Shooting LF is not difficult, from MF to LF

By J.W.F. Kaptein Jr. © 2015 for

With analog camera and lens prices down to levels no one could have dreamt of as little as twenty years ago, the introduction of digital cameras has opened the door to all kinds of exotic equipment for those who choose to shoot film. However, there seems to be a significant barrier to entry. It does not seem to dissuade easily people from getting into 35mm, but certainly holds them back when they consider buying into MF equipment. From there, even very seasoned photographers seem to view LF as a nigh impossible step. Are the barriers really that high and is the difference that large?

The choice to work with film

Regardless of the size you choose to work with, there is a very conscious choice involved in shooting film. Quite to the contrary of the general availability and affordability of great photographic equipment, film, places that process it or stock chemicals to do it at home have become scarcer and more expensive.

Many photographers these days have very possibly never even owned or photographed with any analog camera, let alone system. With photographing, I mean consciously taking a picture, carefully evaluating variables such as film type and speed, lighting, aperture and shutter settings, etc. As such, this is not counting the classic 35mm point and shoot cameras offering only full auto mode. To them, LF may not be the way to go.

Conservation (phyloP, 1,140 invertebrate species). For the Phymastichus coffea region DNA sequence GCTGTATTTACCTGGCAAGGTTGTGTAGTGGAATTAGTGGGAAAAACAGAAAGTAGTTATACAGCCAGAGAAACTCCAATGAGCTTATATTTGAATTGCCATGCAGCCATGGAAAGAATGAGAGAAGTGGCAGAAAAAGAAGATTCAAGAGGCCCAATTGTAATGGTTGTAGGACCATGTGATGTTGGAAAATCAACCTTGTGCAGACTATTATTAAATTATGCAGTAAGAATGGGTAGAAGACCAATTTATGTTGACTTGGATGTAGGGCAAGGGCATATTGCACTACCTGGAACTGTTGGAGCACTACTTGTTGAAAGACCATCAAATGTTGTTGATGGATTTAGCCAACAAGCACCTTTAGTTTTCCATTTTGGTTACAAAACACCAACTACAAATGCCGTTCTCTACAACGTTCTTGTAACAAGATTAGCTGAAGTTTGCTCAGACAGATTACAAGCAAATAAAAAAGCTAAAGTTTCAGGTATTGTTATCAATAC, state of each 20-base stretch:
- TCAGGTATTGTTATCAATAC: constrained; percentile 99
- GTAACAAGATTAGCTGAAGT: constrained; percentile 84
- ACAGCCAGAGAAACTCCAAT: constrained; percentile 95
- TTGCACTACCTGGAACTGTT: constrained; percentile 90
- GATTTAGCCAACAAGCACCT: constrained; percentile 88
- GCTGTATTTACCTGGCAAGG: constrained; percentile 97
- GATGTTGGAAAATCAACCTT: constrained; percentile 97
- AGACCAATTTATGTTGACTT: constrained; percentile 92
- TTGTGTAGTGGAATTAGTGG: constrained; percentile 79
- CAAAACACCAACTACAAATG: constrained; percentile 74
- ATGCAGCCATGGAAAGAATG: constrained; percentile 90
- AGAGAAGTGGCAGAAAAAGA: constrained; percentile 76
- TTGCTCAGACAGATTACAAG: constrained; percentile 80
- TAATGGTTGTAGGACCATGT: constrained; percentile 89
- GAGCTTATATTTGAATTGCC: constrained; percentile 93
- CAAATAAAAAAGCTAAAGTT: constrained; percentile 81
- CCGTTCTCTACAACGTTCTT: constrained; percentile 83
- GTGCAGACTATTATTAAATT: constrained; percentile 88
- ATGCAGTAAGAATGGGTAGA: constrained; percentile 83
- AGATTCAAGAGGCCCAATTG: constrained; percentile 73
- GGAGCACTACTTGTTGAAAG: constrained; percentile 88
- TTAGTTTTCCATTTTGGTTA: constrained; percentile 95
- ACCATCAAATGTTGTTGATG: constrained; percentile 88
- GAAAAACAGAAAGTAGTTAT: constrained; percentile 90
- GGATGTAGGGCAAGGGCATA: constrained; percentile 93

For those who grew up with film or who shot it for artistic purposes, digital has often been a blessing or a necessary evil. Even though my first camera was a Pentax Spotmatic, followed by various Nikon 35mm film cameras, I too, at some stage abandoned film. As a wildlife photographer, the flexibility, cheap high volume workflow, and the possibility to share pretty much as soon as I shot, meant that digital was great, and film was as good as dead. Or so I thought.

As time passed and I, like many of you, kept upgrading to newer generations of digital cameras, I sometime glanced at analog gear. Remembering the luscious, saturated Velvia colors projected on the wall, I started buying and shooting analog again. First in 35mm (Nikon F6, Contax G2 kits, Leica M6), but soon I was shooting all sorts of MF equipment too (Mamiya 7 and 645 Pro TL, Hasselblad 501C, Fuji GW690II, GW690III, GA645Zi, Bronica ETRSi, GS-1, Pentax 645N and others). MF rapidly overtook 35mm for me as the creative and print possibilities it offers are much greater.

Over the years, I increasingly started to shoot black and white film in addition to Velvia. The satisfaction of projecting the large slides on the wall or watching them on a light table is so hard to describe. Then at some stage, you take identical or similar shots with your digital camera and on Velvia. Once processed and on the screen, there is a difference between night and day. What more reason do you need to shoot film? Motivations and purposes will differ, but we all have our reason to shoot film and I strongly feel film has a solid place in today's world of photography.

Medium format or large format

The basic assumption for the purpose of this article is that your photography lends itself to both formats and that you currently probably shoot MF in addition to another system. Whether it is landscape, fashion, portrait or other, medium and large format have many specializations in which both could work.